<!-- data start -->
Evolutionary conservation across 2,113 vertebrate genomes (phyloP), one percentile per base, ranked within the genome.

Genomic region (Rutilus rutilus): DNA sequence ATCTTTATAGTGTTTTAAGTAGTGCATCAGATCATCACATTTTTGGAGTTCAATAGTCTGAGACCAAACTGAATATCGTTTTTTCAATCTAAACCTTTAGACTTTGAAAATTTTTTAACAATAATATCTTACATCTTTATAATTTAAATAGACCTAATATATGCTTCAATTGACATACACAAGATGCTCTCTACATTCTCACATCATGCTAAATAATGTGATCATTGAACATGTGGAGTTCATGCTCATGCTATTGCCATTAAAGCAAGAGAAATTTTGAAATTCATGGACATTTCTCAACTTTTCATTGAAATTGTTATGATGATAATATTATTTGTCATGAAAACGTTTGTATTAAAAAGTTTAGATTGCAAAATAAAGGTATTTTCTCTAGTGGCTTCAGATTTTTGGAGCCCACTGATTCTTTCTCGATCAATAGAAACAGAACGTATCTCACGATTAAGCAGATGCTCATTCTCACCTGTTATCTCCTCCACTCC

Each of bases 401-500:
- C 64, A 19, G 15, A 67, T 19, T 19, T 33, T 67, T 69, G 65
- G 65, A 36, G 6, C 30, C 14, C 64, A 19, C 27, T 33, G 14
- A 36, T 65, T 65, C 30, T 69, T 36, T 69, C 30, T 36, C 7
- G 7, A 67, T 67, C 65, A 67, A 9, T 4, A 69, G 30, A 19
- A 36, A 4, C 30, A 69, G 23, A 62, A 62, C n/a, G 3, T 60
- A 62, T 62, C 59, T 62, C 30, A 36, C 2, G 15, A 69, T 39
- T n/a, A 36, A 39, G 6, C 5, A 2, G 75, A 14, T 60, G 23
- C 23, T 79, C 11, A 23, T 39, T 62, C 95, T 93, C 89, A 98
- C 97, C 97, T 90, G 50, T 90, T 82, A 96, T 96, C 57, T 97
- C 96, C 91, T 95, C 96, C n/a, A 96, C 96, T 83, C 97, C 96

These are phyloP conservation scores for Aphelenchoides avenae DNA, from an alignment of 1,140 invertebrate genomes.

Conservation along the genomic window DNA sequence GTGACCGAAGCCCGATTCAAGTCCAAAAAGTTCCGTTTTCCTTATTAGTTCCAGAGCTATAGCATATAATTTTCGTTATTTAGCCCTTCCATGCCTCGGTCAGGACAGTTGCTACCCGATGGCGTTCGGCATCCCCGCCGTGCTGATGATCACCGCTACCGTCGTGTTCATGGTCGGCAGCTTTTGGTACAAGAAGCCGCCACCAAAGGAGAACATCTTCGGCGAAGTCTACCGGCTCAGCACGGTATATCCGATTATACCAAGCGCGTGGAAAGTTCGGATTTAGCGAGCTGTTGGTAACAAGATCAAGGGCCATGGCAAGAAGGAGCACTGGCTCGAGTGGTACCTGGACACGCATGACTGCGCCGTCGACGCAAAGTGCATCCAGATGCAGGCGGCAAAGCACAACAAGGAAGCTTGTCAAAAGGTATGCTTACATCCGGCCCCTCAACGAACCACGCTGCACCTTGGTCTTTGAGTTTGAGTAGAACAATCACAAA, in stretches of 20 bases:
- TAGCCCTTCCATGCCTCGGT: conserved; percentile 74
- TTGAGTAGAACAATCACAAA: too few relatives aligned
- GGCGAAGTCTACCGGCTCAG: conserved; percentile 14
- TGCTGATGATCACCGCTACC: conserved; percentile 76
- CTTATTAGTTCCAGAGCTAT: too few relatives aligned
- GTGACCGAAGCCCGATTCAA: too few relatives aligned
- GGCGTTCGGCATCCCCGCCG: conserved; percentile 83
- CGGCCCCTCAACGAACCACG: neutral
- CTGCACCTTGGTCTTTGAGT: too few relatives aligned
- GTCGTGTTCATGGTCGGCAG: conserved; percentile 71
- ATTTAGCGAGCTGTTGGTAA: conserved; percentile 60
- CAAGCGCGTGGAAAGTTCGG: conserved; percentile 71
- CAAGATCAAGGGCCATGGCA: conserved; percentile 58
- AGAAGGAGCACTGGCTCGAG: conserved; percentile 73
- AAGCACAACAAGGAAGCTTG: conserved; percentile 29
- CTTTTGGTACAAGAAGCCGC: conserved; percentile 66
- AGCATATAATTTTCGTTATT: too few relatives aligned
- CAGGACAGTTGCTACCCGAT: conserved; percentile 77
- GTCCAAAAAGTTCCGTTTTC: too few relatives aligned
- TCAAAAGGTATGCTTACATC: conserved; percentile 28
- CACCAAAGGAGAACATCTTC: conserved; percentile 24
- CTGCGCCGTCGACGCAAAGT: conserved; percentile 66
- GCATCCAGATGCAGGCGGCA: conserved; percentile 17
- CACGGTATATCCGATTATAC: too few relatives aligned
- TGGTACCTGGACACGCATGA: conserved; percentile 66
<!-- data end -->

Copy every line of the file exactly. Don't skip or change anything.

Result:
Evolutionary conservation across 2,113 vertebrate genomes (phyloP), one percentile per base, ranked within the genome.

Genomic region (Rutilus rutilus): DNA sequence ATCTTTATAGTGTTTTAAGTAGTGCATCAGATCATCACATTTTTGGAGTTCAATAGTCTGAGACCAAACTGAATATCGTTTTTTCAATCTAAACCTTTAGACTTTGAAAATTTTTTAACAATAATATCTTACATCTTTATAATTTAAATAGACCTAATATATGCTTCAATTGACATACACAAGATGCTCTCTACATTCTCACATCATGCTAAATAATGTGATCATTGAACATGTGGAGTTCATGCTCATGCTATTGCCATTAAAGCAAGAGAAATTTTGAAATTCATGGACATTTCTCAACTTTTCATTGAAATTGTTATGATGATAATATTATTTGTCATGAAAACGTTTGTATTAAAAAGTTTAGATTGCAAAATAAAGGTATTTTCTCTAGTGGCTTCAGATTTTTGGAGCCCACTGATTCTTTCTCGATCAATAGAAACAGAACGTATCTCACGATTAAGCAGATGCTCATTCTCACCTGTTATCTCCTCCACTCC

Each of bases 401-500:
- C 64, A 19, G 15, A 67, T 19, T 19, T 33, T 67, T 69, G 65
- G 65, A 36, G 6, C 30, C 14, C 64, A 19, C 27, T 33, G 14
- A 36, T 65, T 65, C 30, T 69, T 36, T 69, C 30, T 36, C 7
- G 7, A 67, T 67, C 65, A 67, A 9, T 4, A 69, G 30, A 19
- A 36, A 4, C 30, A 69, G 23, A 62, A 62, C n/a, G 3, T 60
- A 62, T 62, C 59, T 62, C 30, A 36, C 2, G 15, A 69, T 39
- T n/a, A 36, A 39, G 6, C 5, A 2, G 75, A 14, T 60, G 23
- C 23, T 79, C 11, A 23, T 39, T 62, C 95, T 93, C 89, A 98
- C 97, C 97, T 90, G 50, T 90, T 82, A 96, T 96, C 57, T 97
- C 96, C 91, T 95, C 96, C n/a, A 96, C 96, T 83, C 97, C 96

These are phyloP conservation scores for Aphelenchoides avenae DNA, from an alignment of 1,140 invertebrate genomes.

Conservation along the genomic window DNA sequence GTGACCGAAGCCCGATTCAAGTCCAAAAAGTTCCGTTTTCCTTATTAGTTCCAGAGCTATAGCATATAATTTTCGTTATTTAGCCCTTCCATGCCTCGGTCAGGACAGTTGCTACCCGATGGCGTTCGGCATCCCCGCCGTGCTGATGATCACCGCTACCGTCGTGTTCATGGTCGGCAGCTTTTGGTACAAGAAGCCGCCACCAAAGGAGAACATCTTCGGCGAAGTCTACCGGCTCAGCACGGTATATCCGATTATACCAAGCGCGTGGAAAGTTCGGATTTAGCGAGCTGTTGGTAACAAGATCAAGGGCCATGGCAAGAAGGAGCACTGGCTCGAGTGGTACCTGGACACGCATGACTGCGCCGTCGACGCAAAGTGCATCCAGATGCAGGCGGCAAAGCACAACAAGGAAGCTTGTCAAAAGGTATGCTTACATCCGGCCCCTCAACGAACCACGCTGCACCTTGGTCTTTGAGTTTGAGTAGAACAATCACAAA, in stretches of 20 bases:
- TAGCCCTTCCATGCCTCGGT: conserved; percentile 74
- TTGAGTAGAACAATCACAAA: too few relatives aligned
- GGCGAAGTCTACCGGCTCAG: conserved; percentile 14
- TGCTGATGATCACCGCTACC: conserved; percentile 76
- CTTATTAGTTCCAGAGCTAT: too few relatives aligned
- GTGACCGAAGCCCGATTCAA: too few relatives aligned
- GGCGTTCGGCATCCCCGCCG: conserved; percentile 83
- CGGCCCCTCAACGAACCACG: neutral
- CTGCACCTTGGTCTTTGAGT: too few relatives aligned
- GTCGTGTTCATGGTCGGCAG: conserved; percentile 71
- ATTTAGCGAGCTGTTGGTAA: conserved; percentile 60
- CAAGCGCGTGGAAAGTTCGG: conserved; percentile 71
- CAAGATCAAGGGCCATGGCA: conserved; percentile 58
- AGAAGGAGCACTGGCTCGAG: conserved; percentile 73
- AAGCACAACAAGGAAGCTTG: conserved; percentile 29
- CTTTTGGTACAAGAAGCCGC: conserved; percentile 66
- AGCATATAATTTTCGTTATT: too few relatives aligned
- CAGGACAGTTGCTACCCGAT: conserved; percentile 77
- GTCCAAAAAGTTCCGTTTTC: too few relatives aligned
- TCAAAAGGTATGCTTACATC: conserved; percentile 28
- CACCAAAGGAGAACATCTTC: conserved; percentile 24
- CTGCGCCGTCGACGCAAAGT: conserved; percentile 66
- GCATCCAGATGCAGGCGGCA: conserved; percentile 17
- CACGGTATATCCGATTATAC: too few relatives aligned
- TGGTACCTGGACACGCATGA: conserved; percentile 66